KEY POINTS

Back in 2013, Vine was introduced as this six-second looping video's app, and it exploded. Twitter launched Vine, and people embraced it. However, in 2017 it was discontinued. Now, Vine makes a return as Byte.

Vine’s successor Byte is officially launched, and it is up against industry champion – TikTok. Similar to Vine, Byte allows users to create six-second videos.

Dom Hofmann, the Vine co-founder, launched the app on Friday, Jan. 24, and users have started downloading the app to try it out. Business Insider reported that Byte still misses a few bells and whistles that can hamper its growth compared to TikTok.

In order to refine the user experience, Byte has started a community forum where users can share their problems related to the app. It also features tutorials and how-to articles.

However, users have been unable to find the link to share the videos on other platforms. The users are provided with a share button, but it gives out an exporting page and not the link. The videos are exported, but the app is unable to generate a link. Moreover, it is not possible to share profile links from the app. Users have been reporting the bugs and flaws in the community page for the app engineers to fix.

“Please let us share bytes without sending the video itself! It's so much faster to share a link, and the current system makes it hard to send bytes over services that may restrict sending files in some way like discord's 8mb file size limit, sending over text uses up cellular data or just having slow internet speeds,” a user wrote in the community platform of Byte.

“You should be able to press the share button and send a link to the Byte and have it embed in whatever you're sending it in. This also opens up allowing the recipient to open it and view the creator to like and/or follow.”

Byte is a promising app that can compete with TikTok in this content-driven webspace. However, it has to squash the bugs and fix the flaws.

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Back in 2013, Vine was introduced as this six-second looping video's app, and it exploded. Twitter launched Vine, and people embraced it. However, in 2017 it was discontinued. Now, Vine makes a return as Byte.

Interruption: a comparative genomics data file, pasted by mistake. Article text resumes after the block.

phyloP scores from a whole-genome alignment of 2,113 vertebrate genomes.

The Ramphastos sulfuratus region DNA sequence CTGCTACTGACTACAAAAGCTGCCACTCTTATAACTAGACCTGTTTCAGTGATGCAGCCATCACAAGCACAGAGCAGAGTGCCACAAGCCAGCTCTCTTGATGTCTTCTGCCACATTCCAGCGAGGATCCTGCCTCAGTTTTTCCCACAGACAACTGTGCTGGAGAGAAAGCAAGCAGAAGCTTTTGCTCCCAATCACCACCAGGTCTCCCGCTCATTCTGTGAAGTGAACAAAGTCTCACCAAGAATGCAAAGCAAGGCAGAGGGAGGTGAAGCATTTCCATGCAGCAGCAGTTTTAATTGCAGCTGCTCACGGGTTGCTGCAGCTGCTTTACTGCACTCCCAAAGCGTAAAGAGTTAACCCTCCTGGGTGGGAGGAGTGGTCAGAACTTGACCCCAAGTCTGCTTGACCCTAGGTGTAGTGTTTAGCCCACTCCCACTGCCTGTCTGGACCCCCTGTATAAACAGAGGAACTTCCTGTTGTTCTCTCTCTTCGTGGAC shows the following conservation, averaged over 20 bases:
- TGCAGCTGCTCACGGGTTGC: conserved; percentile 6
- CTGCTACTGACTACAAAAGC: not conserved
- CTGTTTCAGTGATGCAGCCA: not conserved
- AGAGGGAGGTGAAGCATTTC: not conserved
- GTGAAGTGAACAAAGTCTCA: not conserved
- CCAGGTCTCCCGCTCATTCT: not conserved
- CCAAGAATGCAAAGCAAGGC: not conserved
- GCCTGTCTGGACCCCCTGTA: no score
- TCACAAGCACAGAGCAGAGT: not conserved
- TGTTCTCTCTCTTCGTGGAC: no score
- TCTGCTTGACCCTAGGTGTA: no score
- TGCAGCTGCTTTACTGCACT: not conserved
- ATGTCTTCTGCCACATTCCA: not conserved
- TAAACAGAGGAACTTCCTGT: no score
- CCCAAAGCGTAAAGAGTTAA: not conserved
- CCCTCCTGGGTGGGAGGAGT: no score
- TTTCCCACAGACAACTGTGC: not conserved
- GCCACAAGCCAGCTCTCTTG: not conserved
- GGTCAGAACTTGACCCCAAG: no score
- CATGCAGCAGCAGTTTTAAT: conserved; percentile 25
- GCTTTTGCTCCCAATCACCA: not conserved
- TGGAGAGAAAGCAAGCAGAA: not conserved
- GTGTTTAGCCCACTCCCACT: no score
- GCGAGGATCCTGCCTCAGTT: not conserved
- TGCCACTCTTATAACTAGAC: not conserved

Vine’s successor Byte is officially launched, and it is up against industry champion – TikTok. Similar to Vine, Byte allows users to create six-second videos.

Dom Hofmann, the Vine co-founder, launched the app on Friday, Jan. 24, and users have started downloading the app to try it out. Business Insider reported that Byte still misses a few bells and whistles that can hamper its growth compared to TikTok.

In order to refine the user experience, Byte has started a community forum where users can share their problems related to the app. It also features tutorials and how-to articles.

However, users have been unable to find the link to share the videos on other platforms. The users are provided with a share button, but it gives out an exporting page and not the link. The videos are exported, but the app is unable to generate a link. Moreover, it is not possible to share profile links from the app. Users have been reporting the bugs and flaws in the community page for the app engineers to fix.

“Please let us share bytes without sending the video itself! It's so much faster to share a link, and the current system makes it hard to send bytes over services that may restrict sending files in some way like discord's 8mb file size limit, sending over text uses up cellular data or just having slow internet speeds,” a user wrote in the community platform of Byte.

“You should be able to press the share button and send a link to the Byte and have it embed in whatever you're sending it in. This also opens up allowing the recipient to open it and view the creator to like and/or follow.”

Byte is a promising app that can compete with TikTok in this content-driven webspace. However, it has to squash the bugs and fix the flaws.

Networks like Facebook, Twitter and TikTok currently work more like walled-off playgrounds, where posts are shared with friends within an existing framework Networks like Facebook, Twitter and TikTok currently work more like walled-off playgrounds, where posts are shared with friends within an existing framework Photo: AFP / Denis Charlet